DoppelPaymer searches the module name list in the ProcessHacker binary's Import Address Table (IAT) to decide which DLL to hijack. Each name is hashed using the CRC32 algorithm and compared to a hardcoded list of hashes, if a match is found, the name is added to a list data structure. To select one of the three names from the list, a random number generator is employed. 

After selecting a DLL, the authentic Windows version of the DLL is read into a memory buffer. This DLL serves as a template for creating the malicious stager DLL. The file is saved in the same folder as the ProcessHacker executable and has the same name as the hijacked DLL.

Lockean Multi-ransomware Hitting French Companies--CERT-FR


France’s Computer Emergency Response Team (CERT-FR) professionals identified details about the tools and tactics used by a ransomware affiliate group, named Lockean. Over the past two years, the cyber group is targeting French companies continuously. Reportedly, at least eight French companies’ suffered data breaches on a large scale. The group steals data and executes malware from multiple ransomware-as-a-service (RaaS) operations. 

According to the data, the companies that have been victimized by this group are the transportation logistics firm Gefco, the newspaper Ouest-France and the pharmaceutical groups Fareva and Pierre Fabre, among a few others. 

“Based on incidents reported to the ANSSI and their commonalities, investigations were carried out by the Agency to confirm the existence of a single cybercriminal group responsible for these incidents, understand its modus operandi and distinguish its techniques, tactics, and procedures (TTPs…”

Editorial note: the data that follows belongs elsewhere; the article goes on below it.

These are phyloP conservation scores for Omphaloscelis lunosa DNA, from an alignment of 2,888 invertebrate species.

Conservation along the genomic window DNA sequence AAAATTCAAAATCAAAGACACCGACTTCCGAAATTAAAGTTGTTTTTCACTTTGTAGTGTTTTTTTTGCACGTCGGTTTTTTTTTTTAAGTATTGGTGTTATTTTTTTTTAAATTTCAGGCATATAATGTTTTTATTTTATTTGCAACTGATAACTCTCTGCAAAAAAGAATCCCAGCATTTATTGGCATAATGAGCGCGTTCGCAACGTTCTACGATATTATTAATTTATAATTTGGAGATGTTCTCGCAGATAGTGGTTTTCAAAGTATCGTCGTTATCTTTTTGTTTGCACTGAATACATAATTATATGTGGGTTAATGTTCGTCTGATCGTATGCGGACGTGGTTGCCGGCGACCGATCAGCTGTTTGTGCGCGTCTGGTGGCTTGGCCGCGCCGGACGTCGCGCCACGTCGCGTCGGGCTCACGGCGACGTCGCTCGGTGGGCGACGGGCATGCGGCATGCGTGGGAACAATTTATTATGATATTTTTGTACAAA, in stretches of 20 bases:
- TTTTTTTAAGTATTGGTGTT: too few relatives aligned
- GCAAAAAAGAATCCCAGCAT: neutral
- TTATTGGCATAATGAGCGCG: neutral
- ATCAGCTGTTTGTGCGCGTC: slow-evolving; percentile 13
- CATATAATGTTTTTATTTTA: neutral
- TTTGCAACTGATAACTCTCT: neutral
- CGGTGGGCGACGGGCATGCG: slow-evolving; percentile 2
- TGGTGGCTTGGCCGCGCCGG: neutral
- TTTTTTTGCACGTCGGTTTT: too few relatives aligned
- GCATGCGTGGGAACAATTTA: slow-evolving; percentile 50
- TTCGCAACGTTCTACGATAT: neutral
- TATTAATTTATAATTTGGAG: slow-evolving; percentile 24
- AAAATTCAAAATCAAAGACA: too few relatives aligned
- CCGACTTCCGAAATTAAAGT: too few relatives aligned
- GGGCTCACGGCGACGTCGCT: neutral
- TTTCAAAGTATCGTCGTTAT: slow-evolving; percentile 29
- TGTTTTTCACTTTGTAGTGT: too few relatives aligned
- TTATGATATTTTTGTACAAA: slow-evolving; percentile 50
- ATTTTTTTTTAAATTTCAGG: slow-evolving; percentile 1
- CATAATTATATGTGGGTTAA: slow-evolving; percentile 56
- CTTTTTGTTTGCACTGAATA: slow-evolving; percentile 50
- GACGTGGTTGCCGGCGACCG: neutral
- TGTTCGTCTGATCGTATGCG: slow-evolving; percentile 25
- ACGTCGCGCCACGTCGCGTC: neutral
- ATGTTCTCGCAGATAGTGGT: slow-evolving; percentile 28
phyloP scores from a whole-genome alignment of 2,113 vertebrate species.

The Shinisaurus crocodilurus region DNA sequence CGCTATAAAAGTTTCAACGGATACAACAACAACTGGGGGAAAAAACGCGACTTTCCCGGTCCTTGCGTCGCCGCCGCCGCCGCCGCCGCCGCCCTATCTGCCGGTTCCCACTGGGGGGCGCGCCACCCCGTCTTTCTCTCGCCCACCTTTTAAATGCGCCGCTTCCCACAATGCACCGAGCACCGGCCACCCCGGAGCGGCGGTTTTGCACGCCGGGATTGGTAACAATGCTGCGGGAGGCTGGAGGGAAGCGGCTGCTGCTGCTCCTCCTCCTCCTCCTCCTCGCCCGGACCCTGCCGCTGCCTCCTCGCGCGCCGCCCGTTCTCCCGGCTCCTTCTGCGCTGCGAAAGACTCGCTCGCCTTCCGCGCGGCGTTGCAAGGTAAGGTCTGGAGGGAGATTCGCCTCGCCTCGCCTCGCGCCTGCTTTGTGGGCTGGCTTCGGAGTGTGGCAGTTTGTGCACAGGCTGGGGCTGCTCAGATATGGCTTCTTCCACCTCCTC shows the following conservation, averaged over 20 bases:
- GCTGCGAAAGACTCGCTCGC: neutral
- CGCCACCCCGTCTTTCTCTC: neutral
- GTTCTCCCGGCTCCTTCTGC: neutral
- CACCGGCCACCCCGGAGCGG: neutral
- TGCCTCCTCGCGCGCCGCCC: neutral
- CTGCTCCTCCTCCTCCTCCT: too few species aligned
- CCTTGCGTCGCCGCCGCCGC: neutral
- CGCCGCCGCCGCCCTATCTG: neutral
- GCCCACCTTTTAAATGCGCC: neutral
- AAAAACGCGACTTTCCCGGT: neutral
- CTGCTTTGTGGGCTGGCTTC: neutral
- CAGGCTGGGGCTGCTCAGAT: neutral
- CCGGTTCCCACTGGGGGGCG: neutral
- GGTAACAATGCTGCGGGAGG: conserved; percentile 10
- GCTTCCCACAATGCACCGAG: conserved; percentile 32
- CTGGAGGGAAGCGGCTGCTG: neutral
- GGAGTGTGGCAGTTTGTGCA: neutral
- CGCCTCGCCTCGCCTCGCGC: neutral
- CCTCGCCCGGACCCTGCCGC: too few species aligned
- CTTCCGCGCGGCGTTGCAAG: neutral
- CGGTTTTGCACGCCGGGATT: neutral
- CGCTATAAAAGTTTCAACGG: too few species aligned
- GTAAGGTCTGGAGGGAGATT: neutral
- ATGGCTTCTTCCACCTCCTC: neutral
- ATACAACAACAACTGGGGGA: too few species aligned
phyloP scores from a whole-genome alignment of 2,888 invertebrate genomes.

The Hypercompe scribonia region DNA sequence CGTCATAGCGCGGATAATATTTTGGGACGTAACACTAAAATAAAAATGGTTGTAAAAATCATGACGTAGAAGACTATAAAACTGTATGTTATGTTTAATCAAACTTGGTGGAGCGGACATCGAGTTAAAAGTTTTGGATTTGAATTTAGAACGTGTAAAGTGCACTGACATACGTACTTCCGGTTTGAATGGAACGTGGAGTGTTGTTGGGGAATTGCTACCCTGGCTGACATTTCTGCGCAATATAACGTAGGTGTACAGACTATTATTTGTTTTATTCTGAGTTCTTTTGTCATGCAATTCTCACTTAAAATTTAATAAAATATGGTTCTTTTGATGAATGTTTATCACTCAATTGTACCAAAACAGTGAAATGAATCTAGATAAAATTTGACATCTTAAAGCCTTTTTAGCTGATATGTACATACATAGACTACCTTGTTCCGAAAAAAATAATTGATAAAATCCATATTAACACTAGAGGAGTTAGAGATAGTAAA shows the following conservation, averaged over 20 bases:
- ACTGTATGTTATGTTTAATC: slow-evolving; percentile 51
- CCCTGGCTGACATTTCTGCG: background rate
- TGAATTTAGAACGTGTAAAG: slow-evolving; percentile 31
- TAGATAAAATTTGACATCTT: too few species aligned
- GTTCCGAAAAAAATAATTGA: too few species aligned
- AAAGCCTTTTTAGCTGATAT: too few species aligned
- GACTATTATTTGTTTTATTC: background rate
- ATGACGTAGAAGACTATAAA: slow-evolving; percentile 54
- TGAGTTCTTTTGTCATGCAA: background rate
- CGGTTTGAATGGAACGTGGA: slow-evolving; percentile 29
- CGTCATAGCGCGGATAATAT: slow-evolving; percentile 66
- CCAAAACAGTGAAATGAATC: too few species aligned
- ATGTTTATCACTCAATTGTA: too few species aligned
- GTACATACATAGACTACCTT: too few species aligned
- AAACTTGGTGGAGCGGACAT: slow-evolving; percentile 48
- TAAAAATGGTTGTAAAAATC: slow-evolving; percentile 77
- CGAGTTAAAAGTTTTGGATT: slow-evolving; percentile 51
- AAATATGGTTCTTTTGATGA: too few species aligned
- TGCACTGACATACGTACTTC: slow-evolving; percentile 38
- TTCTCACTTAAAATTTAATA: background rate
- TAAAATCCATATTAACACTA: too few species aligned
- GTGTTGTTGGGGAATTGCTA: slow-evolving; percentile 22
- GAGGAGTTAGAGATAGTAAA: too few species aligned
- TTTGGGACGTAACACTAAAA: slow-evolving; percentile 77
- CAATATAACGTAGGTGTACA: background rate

“…First observed in June 2020, this group named Lockean is thought to have affiliated with several Ransomware-as-a-Service (RaaS) including DoppelPaymer, Maze, Prolock, Egregor, and Sodinokibi. Lockean has a propensity to target French entities under a Big Game Hunting rationale), reads the report published by CERT-FR.” 

In 2020, Lockean was spotted for the very first time when the group targeted a French manufacturing company and executed DoppelPaymer ransomware on the network. Around June 2020 and March 2021, Lockean compromised at least seven more companies’ networks with various ransomware families including big names like Maze, Egregor, REvil, and ProLock. 

In most of the attacks, the hackers gained initial access to the victim network through Qbot/QakBot malware and post-exploitative tool CobaltStrike. Qbot/QakBot is a banking trojan that changed its role to spread other malware into the system, including ransomware strains ProLock, DoppelPaymer, and Egregor, CERT-FR officials said.